Static hamstrings stretching – the right (and wrong) way to stretch

It seems like every gym session involves a classic static hamstrings stretch – a straight knee, a flexed hip and pulling the foot back.

Is it necessary? Does it help or hinder performance?

And why do we pull the foot back?

We’ll go through the best technique for static hamstrings stretches, who should be doing them and the hidden dangers of static hamstrings stretching.

We’ll also compare static hamstrings stretches to dynamic stretching and foam rolling for hamstrings flexibility and performance.

Hamstrings muscle anatomy

hamstrings muscle anatomy

The hamstrings is actually a group of four muscles.

The upper attachment for all four muscles is the Ischial Tuberosity – the bone you sit on.

The four muscles share a common tendon attachment, known as the Common Hamstrings Origin or CHO.

From that attachment point, they continue over the bone and join to your SIJ via the Sacrotuberous ligament.

In the middle of the thigh, the muscles are grouped in pairs.

On the outside, or lateral side, of the leg is the Biceps Femoris muscles (two muscles).

On the inside, or medial side, of the leg is Semimembranosus and Semitendinosus.

At the lower end, all muscles attaches just below the knee with two muscles attaching on each side of the knee.

The medial group, Semimembranosus and Semitendinosus, wrap around the knee and attach on the tibia (shin bone) at a point known as Pes Anserine.

The lateral group, Biceps Femoris, wraps around the outside of the knee and joins at the Fibular head (the bump on the outside just below the knee joint).

The Hamstrings are referred to as a biarticular muscle – “bi” meaning two and “articular” referring to joints.

It’s “biarticular” because it crosses two joints – the hip and the knee – and generates movement at either or both, depending on the action of other muscles.

Static hamstrings stretching action

To stretch any muscle, it needs to be pulled to its lengthened position.

For biarticular muscles, this usually involves moving one joint to a fixed position and then using the other to add further tension.

For the hamstrings stretch, the knee is often kept straight while the hip is gradually flexed or bent forward.

The best way to visualise the movement is to push your belly button towards your knee.

This will arch your lower back and tilt your pelvis to focus the stretch on the hamstrings.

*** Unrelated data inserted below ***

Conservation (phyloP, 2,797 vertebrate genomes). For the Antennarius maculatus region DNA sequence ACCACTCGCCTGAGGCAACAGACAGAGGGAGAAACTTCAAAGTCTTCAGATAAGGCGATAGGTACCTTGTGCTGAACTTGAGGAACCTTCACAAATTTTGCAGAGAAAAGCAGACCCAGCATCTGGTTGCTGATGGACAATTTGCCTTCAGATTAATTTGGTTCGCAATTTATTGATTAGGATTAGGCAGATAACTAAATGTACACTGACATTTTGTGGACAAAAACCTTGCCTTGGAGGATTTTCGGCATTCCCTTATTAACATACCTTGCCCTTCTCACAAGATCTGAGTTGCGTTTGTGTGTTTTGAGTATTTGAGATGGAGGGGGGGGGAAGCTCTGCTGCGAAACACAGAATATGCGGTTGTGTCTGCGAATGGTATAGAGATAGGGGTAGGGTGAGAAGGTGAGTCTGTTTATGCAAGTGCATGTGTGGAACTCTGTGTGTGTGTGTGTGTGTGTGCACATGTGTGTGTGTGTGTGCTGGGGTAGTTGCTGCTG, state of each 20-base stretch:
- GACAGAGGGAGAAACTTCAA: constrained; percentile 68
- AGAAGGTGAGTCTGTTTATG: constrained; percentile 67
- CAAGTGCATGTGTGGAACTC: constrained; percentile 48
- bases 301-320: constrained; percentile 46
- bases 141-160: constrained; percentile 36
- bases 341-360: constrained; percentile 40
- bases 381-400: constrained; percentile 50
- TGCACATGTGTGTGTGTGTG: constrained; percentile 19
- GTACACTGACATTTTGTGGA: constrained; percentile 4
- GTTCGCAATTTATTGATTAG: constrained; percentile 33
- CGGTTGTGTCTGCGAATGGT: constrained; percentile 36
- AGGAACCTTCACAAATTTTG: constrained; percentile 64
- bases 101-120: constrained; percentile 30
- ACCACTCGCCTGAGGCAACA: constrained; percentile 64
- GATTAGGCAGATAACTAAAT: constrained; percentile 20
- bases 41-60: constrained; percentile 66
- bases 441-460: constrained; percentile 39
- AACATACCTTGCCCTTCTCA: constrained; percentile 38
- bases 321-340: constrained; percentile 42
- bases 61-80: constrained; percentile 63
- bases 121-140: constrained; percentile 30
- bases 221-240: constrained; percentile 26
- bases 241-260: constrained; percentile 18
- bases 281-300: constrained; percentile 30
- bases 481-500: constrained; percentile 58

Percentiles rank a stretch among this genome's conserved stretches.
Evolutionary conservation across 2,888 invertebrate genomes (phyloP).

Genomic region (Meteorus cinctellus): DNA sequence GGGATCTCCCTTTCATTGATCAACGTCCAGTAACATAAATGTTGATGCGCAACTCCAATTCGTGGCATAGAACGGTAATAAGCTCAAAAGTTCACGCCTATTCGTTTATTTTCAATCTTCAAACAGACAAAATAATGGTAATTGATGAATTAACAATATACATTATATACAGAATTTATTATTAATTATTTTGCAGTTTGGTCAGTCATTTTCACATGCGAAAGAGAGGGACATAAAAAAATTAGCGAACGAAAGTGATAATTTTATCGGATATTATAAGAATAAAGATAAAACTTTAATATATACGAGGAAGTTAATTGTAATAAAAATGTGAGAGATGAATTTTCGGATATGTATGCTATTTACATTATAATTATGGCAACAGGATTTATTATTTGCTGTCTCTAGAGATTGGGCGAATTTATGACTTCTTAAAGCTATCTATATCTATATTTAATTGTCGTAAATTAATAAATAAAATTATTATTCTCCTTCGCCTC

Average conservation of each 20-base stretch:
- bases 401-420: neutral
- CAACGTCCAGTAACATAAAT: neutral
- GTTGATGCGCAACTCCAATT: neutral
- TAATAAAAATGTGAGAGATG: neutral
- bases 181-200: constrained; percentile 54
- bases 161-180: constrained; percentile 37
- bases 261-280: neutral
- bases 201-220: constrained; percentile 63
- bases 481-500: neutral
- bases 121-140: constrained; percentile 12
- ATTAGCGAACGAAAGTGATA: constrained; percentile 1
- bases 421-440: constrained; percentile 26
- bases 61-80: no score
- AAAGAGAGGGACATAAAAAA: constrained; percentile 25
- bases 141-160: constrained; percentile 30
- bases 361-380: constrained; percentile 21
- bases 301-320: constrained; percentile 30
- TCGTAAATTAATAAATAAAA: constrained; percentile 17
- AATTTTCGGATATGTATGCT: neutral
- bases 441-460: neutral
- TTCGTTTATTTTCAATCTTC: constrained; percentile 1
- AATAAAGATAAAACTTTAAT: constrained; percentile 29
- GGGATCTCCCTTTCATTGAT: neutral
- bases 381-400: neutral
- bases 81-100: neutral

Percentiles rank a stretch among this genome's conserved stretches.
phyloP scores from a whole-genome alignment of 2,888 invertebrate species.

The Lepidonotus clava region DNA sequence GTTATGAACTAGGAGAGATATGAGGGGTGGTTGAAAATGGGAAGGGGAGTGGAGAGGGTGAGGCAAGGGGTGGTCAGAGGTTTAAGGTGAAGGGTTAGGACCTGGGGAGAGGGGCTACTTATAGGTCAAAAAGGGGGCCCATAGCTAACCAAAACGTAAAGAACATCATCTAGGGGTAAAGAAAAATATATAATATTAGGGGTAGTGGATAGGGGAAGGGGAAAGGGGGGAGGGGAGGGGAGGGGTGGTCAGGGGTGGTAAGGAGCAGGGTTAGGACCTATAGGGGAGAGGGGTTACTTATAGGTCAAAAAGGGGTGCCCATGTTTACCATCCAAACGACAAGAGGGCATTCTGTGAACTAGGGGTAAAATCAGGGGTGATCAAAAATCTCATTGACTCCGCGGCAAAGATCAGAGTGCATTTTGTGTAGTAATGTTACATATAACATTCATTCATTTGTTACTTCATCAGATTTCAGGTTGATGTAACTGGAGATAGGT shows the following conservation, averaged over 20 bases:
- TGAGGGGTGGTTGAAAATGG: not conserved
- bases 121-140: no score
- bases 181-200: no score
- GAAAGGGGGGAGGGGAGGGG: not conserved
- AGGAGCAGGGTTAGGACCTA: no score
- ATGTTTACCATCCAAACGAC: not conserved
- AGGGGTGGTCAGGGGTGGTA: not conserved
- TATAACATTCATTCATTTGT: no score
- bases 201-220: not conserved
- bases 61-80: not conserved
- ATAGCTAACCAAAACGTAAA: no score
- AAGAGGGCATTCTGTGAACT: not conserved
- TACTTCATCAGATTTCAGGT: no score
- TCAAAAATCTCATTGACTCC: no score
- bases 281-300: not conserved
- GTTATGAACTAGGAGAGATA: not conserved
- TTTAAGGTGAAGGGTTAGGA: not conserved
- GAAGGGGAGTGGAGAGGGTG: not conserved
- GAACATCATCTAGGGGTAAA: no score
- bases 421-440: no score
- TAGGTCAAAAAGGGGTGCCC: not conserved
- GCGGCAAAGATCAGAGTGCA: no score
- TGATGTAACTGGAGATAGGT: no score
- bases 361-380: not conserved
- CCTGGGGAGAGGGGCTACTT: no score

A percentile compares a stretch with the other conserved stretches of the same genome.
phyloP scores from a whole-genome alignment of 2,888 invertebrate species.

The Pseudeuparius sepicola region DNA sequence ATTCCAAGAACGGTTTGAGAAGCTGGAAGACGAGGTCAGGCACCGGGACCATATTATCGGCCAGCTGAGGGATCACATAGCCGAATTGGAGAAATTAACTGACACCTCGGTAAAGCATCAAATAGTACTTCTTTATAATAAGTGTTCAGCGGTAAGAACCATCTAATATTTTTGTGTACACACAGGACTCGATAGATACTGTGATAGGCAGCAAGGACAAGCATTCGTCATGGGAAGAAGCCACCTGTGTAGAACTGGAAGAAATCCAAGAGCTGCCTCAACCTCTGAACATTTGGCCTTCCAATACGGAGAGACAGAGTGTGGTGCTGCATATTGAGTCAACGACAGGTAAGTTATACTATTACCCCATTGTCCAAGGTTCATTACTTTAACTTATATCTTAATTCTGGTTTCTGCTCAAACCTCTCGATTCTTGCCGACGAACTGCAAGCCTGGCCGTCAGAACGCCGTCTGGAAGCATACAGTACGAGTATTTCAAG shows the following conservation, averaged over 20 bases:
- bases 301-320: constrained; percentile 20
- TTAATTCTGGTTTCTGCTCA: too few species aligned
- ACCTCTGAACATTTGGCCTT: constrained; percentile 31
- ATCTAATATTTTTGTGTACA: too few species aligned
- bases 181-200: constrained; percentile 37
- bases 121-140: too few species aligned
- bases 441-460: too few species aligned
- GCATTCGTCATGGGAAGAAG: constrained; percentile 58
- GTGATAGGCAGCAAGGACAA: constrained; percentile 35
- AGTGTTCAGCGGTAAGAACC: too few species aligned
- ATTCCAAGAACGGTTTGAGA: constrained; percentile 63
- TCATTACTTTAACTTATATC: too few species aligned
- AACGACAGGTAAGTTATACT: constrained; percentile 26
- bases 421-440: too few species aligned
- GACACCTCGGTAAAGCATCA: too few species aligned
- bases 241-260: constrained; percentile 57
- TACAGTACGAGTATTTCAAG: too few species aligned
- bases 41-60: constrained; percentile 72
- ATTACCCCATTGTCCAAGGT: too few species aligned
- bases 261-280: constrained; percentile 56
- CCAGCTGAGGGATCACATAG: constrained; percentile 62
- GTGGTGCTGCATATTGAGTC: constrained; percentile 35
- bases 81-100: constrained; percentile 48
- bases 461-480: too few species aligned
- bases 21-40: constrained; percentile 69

And you’ll need a reasonable amount of force to be effective if your goal is flexibility.

This is particularly effective in young adults, but be cautious with older adults as tissue elasticity is reduced.

Don’t use the old “touch your toes” prompt as this increases stretch on lower back and hip muscles, reducing the hamstrings focus.

And foot or ankle movement won’t add anything to the stretch – remember the muscle ends just below the knee!

So pulling the foot back?

Therein lies the question!

If the hamstrings finishes just below the knee and doesn’t cross the ankle joint, what will pulling the foot back achieve?

For a static hamstrings stretch, it achieves nothing.

The foot movement actually tensions the Sciatic nerve, which is why the stretching feeling increases.

Keen observers will note that the stretching feeling actually moves from the middle of the hamstrings muscle to the top or middle of the calf muscle.

So what you’ve done is turned a static hamstrings stretch into a Sciatic nerve stretch!

Is static hamstrings stretching helpful, harmless or hurting?

Static hamstrings stretching is generally harmless for most young adults and teens.

It has the potential to reduce performance (that’s right, performance can be worse after stretching).

It’s also unnecessary for most people – their hamstrings aren’t “inflexible” or they don’t require hamstrings flexibility in their sport (for example, distance running).

If your goal is to improve performance, you’ll get a better result out of foam rolling or dynamic stretching.

For the static hamstrings stretching technique where you pull your foot back, it can be potentially harmful and less effective for hamstrings flexibility.

It increases tension on the Sciatic nerve, taking the pressure off the hamstrings muscles and making the intended stretch less effective.

Pulling on the Sciatic nerve can also irritate the nerve, potentially leading to pain and other issues.

However there are some athletes that can benefit from adding in the Sciatic nerve component.

Dancing and martial arts both require the leg to move into stretched positions.

So it is worthwhile ensuring that the muscle AND the nerve are both tolerant of stretch.

But for everyone else, pulling the foot back is a harmful and unnecessary addition to a hamstrings stretch.